Melanie Whelan: That’s actually how I felt. I realized that for good and for bad, I would say, that life was changing very, very drastically. There was never going to be a moment that I didn’t have him on my mind. Which there’s beauty in that, but there’s also I think some frustration in that where you realize, oh my gosh, it’s a lot of work and it’s exhausting, and it’s all the things that motherhood is. Of course, it’s rewarding and phenomenal and the best thing that could ever happen to you, but there’s also this reality of this person in relying on me.

Kelly Meerbott: Yes.

Melanie Whelan: I married David. He’s okay out in the world. I don’t need to worry about him. I think women don’t talk enough about the emotion and the process of that fourth trimester and those first 12 weeks.

Kelly Meerbott: So talk to me about that.

Melanie Whelan: I can just speak from my own experience. You are used to control, and you cede all control. I remember thinking, “I have 12 weeks off,” and not even being able to shower some days because it is just the routine and the sleep and the lack of sleep, and your body recovering from this incredibly emotion experience. It was really, really hard for me with Lachlan. Less so with my daughter because I knew what I was getting into and I had lived through it before, but I think I was really … When you live your whole life, “Of course I’m going to be a mother, that’s what I’m going to do. I’m getting married, we’re going to have these children.” You’re so excited, and you also so want this thing out of your body after nine months. I think I was really surprised by how I wasn’t overjoyed. It just felt like a lot of work.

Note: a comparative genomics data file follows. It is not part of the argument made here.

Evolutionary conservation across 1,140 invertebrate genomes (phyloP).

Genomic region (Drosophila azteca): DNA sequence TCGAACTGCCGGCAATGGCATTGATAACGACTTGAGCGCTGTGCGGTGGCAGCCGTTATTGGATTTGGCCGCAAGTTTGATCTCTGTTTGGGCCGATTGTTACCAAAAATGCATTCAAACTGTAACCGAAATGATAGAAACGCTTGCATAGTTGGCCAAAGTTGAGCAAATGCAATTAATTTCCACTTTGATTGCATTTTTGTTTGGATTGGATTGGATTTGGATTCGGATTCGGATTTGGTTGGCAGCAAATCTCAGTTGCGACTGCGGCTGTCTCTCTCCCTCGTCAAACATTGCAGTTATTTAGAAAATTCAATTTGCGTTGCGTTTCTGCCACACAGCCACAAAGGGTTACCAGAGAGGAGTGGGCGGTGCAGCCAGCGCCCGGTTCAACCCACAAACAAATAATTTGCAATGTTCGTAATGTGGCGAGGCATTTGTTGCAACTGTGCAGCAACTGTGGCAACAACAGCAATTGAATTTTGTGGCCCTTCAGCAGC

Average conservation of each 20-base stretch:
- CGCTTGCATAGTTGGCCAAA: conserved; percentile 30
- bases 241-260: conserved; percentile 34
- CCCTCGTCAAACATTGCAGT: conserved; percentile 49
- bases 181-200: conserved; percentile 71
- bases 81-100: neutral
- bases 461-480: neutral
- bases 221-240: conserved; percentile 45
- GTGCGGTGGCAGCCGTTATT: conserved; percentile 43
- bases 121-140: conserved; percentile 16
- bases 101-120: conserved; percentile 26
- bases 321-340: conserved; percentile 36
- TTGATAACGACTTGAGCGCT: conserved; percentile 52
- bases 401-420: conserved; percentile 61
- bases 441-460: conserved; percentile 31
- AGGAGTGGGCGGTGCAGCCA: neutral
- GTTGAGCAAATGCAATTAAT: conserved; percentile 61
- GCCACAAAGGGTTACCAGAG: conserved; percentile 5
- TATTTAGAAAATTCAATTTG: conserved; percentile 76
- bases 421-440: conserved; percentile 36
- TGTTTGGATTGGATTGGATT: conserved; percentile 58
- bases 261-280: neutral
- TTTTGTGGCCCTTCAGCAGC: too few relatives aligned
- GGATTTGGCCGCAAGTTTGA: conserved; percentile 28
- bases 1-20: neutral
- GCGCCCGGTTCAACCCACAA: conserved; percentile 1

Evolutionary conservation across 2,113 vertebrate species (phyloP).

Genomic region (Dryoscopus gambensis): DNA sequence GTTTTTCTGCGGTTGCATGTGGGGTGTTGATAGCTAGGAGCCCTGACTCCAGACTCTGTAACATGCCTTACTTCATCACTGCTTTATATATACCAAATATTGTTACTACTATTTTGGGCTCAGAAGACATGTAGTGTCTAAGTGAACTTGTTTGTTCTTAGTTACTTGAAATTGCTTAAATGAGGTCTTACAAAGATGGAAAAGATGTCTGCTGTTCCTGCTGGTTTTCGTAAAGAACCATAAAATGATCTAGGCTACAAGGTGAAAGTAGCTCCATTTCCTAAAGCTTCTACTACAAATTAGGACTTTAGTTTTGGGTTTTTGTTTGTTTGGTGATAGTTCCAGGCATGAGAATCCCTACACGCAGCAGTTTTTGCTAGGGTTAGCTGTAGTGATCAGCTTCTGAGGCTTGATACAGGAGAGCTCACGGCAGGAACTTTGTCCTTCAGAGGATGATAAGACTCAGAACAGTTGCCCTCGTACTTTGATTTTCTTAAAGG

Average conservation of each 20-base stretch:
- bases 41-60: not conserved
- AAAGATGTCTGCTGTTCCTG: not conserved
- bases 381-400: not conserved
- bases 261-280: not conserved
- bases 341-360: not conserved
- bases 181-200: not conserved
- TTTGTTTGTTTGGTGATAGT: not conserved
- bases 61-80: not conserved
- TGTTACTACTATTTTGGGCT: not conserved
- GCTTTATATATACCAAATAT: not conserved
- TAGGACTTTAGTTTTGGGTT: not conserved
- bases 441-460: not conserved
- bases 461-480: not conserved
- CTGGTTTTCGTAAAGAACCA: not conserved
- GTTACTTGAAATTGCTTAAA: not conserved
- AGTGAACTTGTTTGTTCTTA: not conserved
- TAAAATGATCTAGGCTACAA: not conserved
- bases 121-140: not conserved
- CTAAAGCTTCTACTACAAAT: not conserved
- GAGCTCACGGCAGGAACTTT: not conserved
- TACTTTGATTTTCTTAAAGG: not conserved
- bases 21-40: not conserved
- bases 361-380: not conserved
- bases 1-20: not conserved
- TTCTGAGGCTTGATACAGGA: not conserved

Kelly Meerbott: I love that you said that. I hear this. My husband and I intentionally chose not to be parents. We did, and then it turned out that health wise I couldn’t, so we’re crazy aunt and uncle. But I always hear from my friends that are mothers, these pressures that either come from other mothers, or they’re not informed and they get into this space where they are ceding control. It’s like, “Oh my God, this is what it’s like? Nobody told me this.” Right? She’s laughing and shaking her head because she knows I’m exactly right.

Melanie Whelan: You are exactly right.

Kelly Meerbott: A remember a friend of mine told me about how like … She’s Asian descent, and she couldn’t nurse because she just was not big. Like the milk was not coming in, and how much pressure she was getting from people in her social circle, and then from her family. I was like, “You just had a baby. You don’t need to add that.” That’s almost like dumping, excuse me, shit on top of shit. It’s like, just enough your [inaudible 00:33:21].

Melanie Whelan: Yes. Yes.

Kelly Meerbott: So tell me about the moment you met Charlotte for the first time.

Melanie Whelan: Ah, well that one I knew what was coming. We were more prepared.

Kelly Meerbott: Okay.